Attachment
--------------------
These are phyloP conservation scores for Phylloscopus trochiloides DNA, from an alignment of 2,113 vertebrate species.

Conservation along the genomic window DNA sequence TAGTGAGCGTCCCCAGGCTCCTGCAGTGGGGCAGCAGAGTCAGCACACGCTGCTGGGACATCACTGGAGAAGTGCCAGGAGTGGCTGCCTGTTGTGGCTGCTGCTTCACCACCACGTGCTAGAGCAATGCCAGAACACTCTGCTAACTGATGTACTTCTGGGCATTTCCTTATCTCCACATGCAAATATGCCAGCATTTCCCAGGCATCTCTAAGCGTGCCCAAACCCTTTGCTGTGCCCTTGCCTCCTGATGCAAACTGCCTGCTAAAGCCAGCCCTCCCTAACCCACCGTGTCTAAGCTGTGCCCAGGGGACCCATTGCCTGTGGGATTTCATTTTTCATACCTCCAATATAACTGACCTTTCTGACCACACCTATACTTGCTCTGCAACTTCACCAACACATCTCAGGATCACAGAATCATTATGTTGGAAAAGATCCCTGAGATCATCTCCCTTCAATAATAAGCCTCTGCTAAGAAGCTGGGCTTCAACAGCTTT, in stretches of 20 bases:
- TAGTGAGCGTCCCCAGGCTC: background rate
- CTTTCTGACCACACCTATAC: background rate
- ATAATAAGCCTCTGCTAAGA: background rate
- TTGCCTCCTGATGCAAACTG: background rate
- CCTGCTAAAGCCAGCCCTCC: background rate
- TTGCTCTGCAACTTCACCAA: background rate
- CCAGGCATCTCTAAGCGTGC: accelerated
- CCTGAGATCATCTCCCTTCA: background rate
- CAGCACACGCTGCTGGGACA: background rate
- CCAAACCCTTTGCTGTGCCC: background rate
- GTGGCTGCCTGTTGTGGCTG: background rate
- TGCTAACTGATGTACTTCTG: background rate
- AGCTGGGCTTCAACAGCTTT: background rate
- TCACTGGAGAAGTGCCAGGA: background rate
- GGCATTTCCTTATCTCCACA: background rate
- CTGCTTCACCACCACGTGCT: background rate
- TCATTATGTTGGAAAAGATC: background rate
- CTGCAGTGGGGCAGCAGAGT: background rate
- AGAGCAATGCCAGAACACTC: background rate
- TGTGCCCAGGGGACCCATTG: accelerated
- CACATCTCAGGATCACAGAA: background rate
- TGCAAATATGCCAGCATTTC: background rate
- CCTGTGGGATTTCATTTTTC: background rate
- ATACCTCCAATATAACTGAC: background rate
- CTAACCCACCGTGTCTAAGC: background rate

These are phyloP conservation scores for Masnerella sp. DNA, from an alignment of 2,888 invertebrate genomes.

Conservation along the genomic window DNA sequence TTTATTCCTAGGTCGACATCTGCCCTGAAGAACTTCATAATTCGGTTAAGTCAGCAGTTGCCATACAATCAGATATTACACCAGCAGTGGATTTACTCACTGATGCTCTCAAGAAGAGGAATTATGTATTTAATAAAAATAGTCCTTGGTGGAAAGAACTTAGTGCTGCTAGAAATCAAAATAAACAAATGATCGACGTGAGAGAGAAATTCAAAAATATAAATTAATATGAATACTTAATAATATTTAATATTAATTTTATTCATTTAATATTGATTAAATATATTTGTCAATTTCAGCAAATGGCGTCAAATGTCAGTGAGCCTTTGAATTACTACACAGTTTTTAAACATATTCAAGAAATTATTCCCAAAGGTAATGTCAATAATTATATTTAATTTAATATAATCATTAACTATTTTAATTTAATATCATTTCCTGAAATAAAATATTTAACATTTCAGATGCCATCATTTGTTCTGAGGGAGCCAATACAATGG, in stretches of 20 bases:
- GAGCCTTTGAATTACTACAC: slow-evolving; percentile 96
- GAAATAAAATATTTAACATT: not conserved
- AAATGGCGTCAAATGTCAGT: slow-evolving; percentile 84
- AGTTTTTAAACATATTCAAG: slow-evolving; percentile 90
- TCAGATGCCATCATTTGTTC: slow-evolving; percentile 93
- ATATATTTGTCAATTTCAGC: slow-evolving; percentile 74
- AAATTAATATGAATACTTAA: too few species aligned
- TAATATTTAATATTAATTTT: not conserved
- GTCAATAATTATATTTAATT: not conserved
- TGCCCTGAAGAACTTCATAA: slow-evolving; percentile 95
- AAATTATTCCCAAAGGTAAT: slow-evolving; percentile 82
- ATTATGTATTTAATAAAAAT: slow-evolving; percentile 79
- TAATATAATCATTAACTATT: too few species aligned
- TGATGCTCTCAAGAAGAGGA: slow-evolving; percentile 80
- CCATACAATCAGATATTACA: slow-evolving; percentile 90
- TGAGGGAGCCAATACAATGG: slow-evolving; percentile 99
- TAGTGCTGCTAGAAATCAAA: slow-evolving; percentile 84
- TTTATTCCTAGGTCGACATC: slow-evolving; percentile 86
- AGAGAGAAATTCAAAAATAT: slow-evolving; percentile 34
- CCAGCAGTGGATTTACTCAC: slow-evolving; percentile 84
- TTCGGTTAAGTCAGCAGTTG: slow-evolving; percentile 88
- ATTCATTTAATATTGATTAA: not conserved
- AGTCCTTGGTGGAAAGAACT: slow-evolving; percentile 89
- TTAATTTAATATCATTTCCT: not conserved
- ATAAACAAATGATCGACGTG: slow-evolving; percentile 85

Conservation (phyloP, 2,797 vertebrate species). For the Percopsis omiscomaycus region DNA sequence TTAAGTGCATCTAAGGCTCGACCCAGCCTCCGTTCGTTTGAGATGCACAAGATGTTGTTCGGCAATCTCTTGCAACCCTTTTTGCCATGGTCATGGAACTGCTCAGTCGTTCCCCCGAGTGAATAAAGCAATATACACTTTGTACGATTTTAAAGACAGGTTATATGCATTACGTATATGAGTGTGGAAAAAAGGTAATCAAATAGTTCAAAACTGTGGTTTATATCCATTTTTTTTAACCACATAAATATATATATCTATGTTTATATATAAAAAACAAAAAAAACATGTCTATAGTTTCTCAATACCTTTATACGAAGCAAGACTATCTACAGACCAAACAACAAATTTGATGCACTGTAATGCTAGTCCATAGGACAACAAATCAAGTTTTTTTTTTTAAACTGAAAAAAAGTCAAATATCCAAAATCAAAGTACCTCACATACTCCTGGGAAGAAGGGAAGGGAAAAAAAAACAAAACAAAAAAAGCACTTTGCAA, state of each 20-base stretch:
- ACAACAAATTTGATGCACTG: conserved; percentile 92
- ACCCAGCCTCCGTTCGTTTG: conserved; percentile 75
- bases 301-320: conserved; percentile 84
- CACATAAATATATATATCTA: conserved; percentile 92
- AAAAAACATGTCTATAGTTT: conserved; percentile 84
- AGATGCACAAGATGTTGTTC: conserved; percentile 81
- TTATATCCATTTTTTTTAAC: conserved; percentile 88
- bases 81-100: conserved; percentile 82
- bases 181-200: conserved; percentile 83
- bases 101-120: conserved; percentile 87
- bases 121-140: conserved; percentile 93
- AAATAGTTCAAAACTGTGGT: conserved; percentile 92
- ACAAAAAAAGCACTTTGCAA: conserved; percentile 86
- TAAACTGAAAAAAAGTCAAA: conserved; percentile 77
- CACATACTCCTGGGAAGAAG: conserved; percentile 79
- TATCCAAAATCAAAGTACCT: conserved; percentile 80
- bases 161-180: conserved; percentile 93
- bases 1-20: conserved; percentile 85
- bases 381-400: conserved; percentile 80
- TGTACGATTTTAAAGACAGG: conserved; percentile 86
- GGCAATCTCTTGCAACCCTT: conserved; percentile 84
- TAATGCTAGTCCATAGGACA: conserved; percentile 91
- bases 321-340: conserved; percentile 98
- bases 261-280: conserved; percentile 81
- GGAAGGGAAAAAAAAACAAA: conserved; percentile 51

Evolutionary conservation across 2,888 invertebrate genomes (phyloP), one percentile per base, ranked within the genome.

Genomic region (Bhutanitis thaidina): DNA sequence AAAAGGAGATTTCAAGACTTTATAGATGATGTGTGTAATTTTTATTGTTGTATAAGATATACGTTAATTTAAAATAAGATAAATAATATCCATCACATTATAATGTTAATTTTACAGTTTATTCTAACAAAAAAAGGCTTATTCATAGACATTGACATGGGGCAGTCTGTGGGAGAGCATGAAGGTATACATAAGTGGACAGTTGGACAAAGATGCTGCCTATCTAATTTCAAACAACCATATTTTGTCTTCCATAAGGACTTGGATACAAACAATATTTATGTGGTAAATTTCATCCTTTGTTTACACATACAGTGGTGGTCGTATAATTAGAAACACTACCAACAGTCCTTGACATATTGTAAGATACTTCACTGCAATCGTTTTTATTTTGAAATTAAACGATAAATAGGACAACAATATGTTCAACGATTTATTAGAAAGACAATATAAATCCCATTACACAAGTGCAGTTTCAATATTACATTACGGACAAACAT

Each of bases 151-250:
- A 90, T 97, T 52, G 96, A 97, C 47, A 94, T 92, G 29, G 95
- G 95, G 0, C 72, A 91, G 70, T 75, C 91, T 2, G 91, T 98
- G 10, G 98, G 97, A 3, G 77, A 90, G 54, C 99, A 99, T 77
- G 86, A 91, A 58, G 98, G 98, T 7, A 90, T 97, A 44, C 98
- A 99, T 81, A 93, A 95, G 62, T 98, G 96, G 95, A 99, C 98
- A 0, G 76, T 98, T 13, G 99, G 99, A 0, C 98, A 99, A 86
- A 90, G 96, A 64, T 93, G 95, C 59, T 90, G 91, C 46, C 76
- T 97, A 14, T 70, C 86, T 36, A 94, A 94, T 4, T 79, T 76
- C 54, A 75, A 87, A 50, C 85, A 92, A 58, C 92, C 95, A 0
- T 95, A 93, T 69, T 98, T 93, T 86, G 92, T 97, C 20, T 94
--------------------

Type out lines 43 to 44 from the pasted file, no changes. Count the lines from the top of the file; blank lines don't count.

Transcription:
- TGATGCTCTCAAGAAGAGGA: slow-evolving; percentile 80
- CCATACAATCAGATATTACA: slow-evolving; percentile 90